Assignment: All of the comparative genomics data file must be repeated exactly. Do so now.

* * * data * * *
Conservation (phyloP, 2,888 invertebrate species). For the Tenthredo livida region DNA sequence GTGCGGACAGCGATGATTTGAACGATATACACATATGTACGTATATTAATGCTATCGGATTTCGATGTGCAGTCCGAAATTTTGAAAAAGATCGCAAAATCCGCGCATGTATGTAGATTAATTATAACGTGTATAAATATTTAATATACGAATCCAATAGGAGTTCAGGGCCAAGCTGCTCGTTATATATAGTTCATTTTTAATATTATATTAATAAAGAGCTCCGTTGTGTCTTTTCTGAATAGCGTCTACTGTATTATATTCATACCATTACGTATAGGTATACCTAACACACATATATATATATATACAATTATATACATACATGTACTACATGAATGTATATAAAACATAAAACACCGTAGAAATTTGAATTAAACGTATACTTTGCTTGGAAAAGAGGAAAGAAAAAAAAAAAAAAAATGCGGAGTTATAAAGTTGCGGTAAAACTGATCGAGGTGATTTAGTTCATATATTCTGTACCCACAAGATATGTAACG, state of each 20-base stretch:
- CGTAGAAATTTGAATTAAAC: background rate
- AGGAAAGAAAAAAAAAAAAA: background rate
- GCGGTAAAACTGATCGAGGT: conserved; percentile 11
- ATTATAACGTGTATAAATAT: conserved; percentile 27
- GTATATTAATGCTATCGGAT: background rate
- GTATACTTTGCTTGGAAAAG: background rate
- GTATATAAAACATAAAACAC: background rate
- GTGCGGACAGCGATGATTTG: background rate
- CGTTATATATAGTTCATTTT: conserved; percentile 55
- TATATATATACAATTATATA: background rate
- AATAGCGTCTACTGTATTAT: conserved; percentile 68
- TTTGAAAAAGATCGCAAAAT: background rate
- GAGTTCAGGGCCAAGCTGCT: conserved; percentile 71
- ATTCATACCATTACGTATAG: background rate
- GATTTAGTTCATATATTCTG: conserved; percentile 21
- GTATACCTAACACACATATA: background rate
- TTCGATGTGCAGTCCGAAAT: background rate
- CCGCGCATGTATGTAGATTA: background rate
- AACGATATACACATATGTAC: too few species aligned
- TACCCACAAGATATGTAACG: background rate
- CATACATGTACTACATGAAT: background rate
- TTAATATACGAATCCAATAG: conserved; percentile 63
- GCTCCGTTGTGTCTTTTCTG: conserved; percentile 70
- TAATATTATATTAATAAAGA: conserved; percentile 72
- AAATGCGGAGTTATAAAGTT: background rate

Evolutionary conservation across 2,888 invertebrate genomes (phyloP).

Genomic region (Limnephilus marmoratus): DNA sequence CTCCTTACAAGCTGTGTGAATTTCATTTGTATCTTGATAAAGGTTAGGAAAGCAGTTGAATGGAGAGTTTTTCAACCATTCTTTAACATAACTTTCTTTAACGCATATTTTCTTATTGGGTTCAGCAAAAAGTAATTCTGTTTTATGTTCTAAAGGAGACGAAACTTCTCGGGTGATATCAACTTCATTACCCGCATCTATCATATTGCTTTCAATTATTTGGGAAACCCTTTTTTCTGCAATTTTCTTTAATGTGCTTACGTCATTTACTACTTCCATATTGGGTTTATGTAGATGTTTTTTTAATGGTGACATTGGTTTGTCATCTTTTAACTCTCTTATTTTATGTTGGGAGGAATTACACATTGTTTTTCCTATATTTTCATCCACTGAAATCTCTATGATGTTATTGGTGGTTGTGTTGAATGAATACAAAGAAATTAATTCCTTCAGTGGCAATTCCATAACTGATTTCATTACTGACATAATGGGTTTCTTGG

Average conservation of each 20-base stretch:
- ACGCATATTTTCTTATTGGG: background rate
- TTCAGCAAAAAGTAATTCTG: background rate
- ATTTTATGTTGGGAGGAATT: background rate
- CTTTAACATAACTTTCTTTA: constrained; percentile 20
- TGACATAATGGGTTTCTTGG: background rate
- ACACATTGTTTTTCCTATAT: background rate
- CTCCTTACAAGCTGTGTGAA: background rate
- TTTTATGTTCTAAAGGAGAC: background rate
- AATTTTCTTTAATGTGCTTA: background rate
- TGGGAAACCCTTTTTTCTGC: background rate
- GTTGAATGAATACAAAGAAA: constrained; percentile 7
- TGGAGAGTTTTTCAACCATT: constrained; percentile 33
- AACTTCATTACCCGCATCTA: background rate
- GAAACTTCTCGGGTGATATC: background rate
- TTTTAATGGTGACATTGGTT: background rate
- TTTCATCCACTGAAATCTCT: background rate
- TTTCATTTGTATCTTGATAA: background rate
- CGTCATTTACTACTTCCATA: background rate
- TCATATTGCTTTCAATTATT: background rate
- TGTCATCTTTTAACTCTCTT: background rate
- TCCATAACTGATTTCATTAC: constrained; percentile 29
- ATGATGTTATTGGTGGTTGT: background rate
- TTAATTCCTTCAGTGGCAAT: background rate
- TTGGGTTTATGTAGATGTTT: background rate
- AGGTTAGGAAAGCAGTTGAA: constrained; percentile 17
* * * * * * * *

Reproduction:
Conservation (phyloP, 2,888 invertebrate species). For the Tenthredo livida region DNA sequence GTGCGGACAGCGATGATTTGAACGATATACACATATGTACGTATATTAATGCTATCGGATTTCGATGTGCAGTCCGAAATTTTGAAAAAGATCGCAAAATCCGCGCATGTATGTAGATTAATTATAACGTGTATAAATATTTAATATACGAATCCAATAGGAGTTCAGGGCCAAGCTGCTCGTTATATATAGTTCATTTTTAATATTATATTAATAAAGAGCTCCGTTGTGTCTTTTCTGAATAGCGTCTACTGTATTATATTCATACCATTACGTATAGGTATACCTAACACACATATATATATATATACAATTATATACATACATGTACTACATGAATGTATATAAAACATAAAACACCGTAGAAATTTGAATTAAACGTATACTTTGCTTGGAAAAGAGGAAAGAAAAAAAAAAAAAAAATGCGGAGTTATAAAGTTGCGGTAAAACTGATCGAGGTGATTTAGTTCATATATTCTGTACCCACAAGATATGTAACG, state of each 20-base stretch:
- CGTAGAAATTTGAATTAAAC: background rate
- AGGAAAGAAAAAAAAAAAAA: background rate
- GCGGTAAAACTGATCGAGGT: conserved; percentile 11
- ATTATAACGTGTATAAATAT: conserved; percentile 27
- GTATATTAATGCTATCGGAT: background rate
- GTATACTTTGCTTGGAAAAG: background rate
- GTATATAAAACATAAAACAC: background rate
- GTGCGGACAGCGATGATTTG: background rate
- CGTTATATATAGTTCATTTT: conserved; percentile 55
- TATATATATACAATTATATA: background rate
- AATAGCGTCTACTGTATTAT: conserved; percentile 68
- TTTGAAAAAGATCGCAAAAT: background rate
- GAGTTCAGGGCCAAGCTGCT: conserved; percentile 71
- ATTCATACCATTACGTATAG: background rate
- GATTTAGTTCATATATTCTG: conserved; percentile 21
- GTATACCTAACACACATATA: background rate
- TTCGATGTGCAGTCCGAAAT: background rate
- CCGCGCATGTATGTAGATTA: background rate
- AACGATATACACATATGTAC: too few species aligned
- TACCCACAAGATATGTAACG: background rate
- CATACATGTACTACATGAAT: background rate
- TTAATATACGAATCCAATAG: conserved; percentile 63
- GCTCCGTTGTGTCTTTTCTG: conserved; percentile 70
- TAATATTATATTAATAAAGA: conserved; percentile 72
- AAATGCGGAGTTATAAAGTT: background rate

Evolutionary conservation across 2,888 invertebrate genomes (phyloP).

Genomic region (Limnephilus marmoratus): DNA sequence CTCCTTACAAGCTGTGTGAATTTCATTTGTATCTTGATAAAGGTTAGGAAAGCAGTTGAATGGAGAGTTTTTCAACCATTCTTTAACATAACTTTCTTTAACGCATATTTTCTTATTGGGTTCAGCAAAAAGTAATTCTGTTTTATGTTCTAAAGGAGACGAAACTTCTCGGGTGATATCAACTTCATTACCCGCATCTATCATATTGCTTTCAATTATTTGGGAAACCCTTTTTTCTGCAATTTTCTTTAATGTGCTTACGTCATTTACTACTTCCATATTGGGTTTATGTAGATGTTTTTTTAATGGTGACATTGGTTTGTCATCTTTTAACTCTCTTATTTTATGTTGGGAGGAATTACACATTGTTTTTCCTATATTTTCATCCACTGAAATCTCTATGATGTTATTGGTGGTTGTGTTGAATGAATACAAAGAAATTAATTCCTTCAGTGGCAATTCCATAACTGATTTCATTACTGACATAATGGGTTTCTTGG

Average conservation of each 20-base stretch:
- ACGCATATTTTCTTATTGGG: background rate
- TTCAGCAAAAAGTAATTCTG: background rate
- ATTTTATGTTGGGAGGAATT: background rate
- CTTTAACATAACTTTCTTTA: constrained; percentile 20
- TGACATAATGGGTTTCTTGG: background rate
- ACACATTGTTTTTCCTATAT: background rate
- CTCCTTACAAGCTGTGTGAA: background rate
- TTTTATGTTCTAAAGGAGAC: background rate
- AATTTTCTTTAATGTGCTTA: background rate
- TGGGAAACCCTTTTTTCTGC: background rate
- GTTGAATGAATACAAAGAAA: constrained; percentile 7
- TGGAGAGTTTTTCAACCATT: constrained; percentile 33
- AACTTCATTACCCGCATCTA: background rate
- GAAACTTCTCGGGTGATATC: background rate
- TTTTAATGGTGACATTGGTT: background rate
- TTTCATCCACTGAAATCTCT: background rate
- TTTCATTTGTATCTTGATAA: background rate
- CGTCATTTACTACTTCCATA: background rate
- TCATATTGCTTTCAATTATT: background rate
- TGTCATCTTTTAACTCTCTT: background rate
- TCCATAACTGATTTCATTAC: constrained; percentile 29
- ATGATGTTATTGGTGGTTGT: background rate
- TTAATTCCTTCAGTGGCAAT: background rate
- TTGGGTTTATGTAGATGTTT: background rate
- AGGTTAGGAAAGCAGTTGAA: constrained; percentile 17